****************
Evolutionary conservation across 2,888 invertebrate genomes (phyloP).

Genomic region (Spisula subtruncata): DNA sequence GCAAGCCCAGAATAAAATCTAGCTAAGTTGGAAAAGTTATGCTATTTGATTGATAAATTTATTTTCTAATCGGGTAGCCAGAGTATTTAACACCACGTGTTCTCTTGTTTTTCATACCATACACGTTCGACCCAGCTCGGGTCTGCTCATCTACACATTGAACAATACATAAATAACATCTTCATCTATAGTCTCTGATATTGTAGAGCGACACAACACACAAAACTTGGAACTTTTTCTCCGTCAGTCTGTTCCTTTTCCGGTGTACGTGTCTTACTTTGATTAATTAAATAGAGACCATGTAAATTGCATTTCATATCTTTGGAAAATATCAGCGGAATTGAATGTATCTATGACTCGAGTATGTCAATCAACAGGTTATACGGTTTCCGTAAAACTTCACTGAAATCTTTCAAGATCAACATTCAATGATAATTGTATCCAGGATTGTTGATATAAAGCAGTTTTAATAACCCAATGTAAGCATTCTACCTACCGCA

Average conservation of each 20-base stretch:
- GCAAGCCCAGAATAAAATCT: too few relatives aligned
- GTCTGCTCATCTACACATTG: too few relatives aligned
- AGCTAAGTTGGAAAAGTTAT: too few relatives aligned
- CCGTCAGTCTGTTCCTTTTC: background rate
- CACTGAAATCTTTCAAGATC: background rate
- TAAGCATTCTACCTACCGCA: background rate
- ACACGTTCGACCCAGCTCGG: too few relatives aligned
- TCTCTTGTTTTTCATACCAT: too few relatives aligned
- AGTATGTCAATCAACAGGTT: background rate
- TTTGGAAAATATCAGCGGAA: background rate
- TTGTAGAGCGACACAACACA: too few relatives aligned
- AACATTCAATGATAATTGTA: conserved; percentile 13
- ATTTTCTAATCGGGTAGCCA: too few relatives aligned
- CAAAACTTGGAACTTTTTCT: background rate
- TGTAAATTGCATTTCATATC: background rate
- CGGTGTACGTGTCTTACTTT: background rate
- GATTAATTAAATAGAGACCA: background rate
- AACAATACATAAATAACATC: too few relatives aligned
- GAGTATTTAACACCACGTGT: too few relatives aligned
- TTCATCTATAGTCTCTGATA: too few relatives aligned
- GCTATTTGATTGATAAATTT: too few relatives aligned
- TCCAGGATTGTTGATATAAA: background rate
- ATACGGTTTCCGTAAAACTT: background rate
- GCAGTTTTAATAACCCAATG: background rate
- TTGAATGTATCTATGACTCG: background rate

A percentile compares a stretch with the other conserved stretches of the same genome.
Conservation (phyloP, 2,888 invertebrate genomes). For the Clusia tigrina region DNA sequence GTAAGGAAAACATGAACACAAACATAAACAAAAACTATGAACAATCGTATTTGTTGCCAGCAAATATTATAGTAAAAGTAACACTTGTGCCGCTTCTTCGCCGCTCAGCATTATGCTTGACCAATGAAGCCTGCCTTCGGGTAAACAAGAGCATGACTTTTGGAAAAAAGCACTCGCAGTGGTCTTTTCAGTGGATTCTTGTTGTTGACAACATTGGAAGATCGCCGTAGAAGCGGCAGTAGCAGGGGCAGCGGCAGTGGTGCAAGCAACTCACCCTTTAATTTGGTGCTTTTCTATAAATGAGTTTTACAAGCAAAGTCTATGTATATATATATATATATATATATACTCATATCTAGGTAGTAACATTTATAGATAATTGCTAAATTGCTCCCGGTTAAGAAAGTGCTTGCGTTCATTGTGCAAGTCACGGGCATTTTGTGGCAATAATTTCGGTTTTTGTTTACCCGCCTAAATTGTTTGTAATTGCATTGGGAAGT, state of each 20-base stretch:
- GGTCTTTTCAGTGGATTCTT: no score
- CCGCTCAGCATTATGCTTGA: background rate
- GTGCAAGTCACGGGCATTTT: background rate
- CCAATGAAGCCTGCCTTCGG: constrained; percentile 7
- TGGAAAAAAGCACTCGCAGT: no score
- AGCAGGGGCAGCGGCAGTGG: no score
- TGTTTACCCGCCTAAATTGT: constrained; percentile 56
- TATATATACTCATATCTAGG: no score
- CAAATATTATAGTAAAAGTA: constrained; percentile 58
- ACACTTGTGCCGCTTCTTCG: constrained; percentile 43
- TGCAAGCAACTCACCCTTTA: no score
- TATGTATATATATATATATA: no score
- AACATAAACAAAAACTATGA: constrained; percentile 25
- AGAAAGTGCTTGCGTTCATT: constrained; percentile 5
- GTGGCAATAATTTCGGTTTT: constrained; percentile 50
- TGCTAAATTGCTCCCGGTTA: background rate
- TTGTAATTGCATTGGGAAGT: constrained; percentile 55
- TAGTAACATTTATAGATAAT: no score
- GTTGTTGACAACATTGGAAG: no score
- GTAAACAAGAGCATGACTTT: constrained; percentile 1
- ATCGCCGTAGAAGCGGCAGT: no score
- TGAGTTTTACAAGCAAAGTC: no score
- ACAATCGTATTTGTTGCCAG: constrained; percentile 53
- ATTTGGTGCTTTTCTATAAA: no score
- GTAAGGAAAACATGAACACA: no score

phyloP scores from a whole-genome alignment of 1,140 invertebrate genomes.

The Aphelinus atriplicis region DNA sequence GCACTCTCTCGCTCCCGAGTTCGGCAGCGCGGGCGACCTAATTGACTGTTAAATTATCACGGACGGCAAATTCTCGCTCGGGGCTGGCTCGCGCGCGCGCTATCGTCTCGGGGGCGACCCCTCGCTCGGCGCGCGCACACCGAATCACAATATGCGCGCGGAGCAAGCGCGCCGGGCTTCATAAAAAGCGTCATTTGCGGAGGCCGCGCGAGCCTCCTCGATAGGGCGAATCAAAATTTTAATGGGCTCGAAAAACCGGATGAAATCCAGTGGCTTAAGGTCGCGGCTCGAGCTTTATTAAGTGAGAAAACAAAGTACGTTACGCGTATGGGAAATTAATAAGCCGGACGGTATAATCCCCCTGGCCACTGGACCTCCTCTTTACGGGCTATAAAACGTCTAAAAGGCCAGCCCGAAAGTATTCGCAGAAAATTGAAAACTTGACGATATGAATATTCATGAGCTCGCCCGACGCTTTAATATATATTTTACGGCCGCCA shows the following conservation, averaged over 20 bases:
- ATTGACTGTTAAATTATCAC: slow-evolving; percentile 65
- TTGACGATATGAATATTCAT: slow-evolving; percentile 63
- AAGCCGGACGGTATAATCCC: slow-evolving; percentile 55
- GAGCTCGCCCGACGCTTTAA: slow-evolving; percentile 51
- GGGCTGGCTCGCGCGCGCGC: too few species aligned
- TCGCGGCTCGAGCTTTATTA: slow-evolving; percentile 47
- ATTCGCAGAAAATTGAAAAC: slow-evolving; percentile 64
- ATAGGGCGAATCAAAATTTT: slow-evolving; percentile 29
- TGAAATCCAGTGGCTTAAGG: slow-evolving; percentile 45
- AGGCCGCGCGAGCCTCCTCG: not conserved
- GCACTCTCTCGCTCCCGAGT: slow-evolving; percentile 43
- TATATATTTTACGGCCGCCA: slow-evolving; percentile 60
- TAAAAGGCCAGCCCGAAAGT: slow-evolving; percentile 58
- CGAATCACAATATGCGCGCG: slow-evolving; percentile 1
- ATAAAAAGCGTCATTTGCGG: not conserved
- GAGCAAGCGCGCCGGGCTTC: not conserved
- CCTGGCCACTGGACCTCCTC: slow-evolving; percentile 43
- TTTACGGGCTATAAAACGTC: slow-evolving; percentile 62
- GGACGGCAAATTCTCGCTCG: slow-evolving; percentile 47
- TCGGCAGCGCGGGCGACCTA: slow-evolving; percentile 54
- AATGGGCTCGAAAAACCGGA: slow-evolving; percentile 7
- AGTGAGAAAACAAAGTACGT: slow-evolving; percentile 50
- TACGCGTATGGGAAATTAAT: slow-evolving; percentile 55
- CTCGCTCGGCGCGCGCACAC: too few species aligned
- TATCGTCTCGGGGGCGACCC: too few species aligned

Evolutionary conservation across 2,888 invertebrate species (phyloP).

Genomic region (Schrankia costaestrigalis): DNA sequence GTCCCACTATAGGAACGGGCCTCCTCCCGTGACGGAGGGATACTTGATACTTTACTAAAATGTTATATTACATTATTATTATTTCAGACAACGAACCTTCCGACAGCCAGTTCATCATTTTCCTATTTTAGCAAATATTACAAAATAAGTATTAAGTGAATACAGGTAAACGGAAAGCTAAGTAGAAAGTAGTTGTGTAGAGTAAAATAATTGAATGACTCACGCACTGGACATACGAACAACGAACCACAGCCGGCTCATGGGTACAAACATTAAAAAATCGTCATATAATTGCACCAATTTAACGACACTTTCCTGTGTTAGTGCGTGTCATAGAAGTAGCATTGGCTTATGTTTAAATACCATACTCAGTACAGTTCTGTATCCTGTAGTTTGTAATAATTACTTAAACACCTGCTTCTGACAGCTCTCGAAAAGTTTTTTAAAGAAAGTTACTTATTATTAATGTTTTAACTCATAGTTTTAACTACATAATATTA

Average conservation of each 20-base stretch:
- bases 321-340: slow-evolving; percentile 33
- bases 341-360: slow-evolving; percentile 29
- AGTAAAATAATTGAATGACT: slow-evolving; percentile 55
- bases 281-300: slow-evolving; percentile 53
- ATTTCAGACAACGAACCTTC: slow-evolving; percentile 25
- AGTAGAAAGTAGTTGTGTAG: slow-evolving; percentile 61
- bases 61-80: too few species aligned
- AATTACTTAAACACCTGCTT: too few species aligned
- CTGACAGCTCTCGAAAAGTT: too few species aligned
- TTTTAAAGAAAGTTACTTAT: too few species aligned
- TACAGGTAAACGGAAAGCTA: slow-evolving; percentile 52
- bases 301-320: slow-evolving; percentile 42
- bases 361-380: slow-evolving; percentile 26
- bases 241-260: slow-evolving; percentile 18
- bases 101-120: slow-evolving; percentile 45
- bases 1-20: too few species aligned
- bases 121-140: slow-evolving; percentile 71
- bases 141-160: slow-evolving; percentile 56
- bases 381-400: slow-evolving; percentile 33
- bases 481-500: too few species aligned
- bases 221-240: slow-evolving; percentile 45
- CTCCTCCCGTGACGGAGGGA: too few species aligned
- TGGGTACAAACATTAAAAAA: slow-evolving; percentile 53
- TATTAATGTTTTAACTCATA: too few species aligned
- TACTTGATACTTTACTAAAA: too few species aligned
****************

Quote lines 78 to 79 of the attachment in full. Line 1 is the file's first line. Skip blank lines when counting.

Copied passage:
- AATGGGCTCGAAAAACCGGA: slow-evolving; percentile 7
- AGTGAGAAAACAAAGTACGT: slow-evolving; percentile 50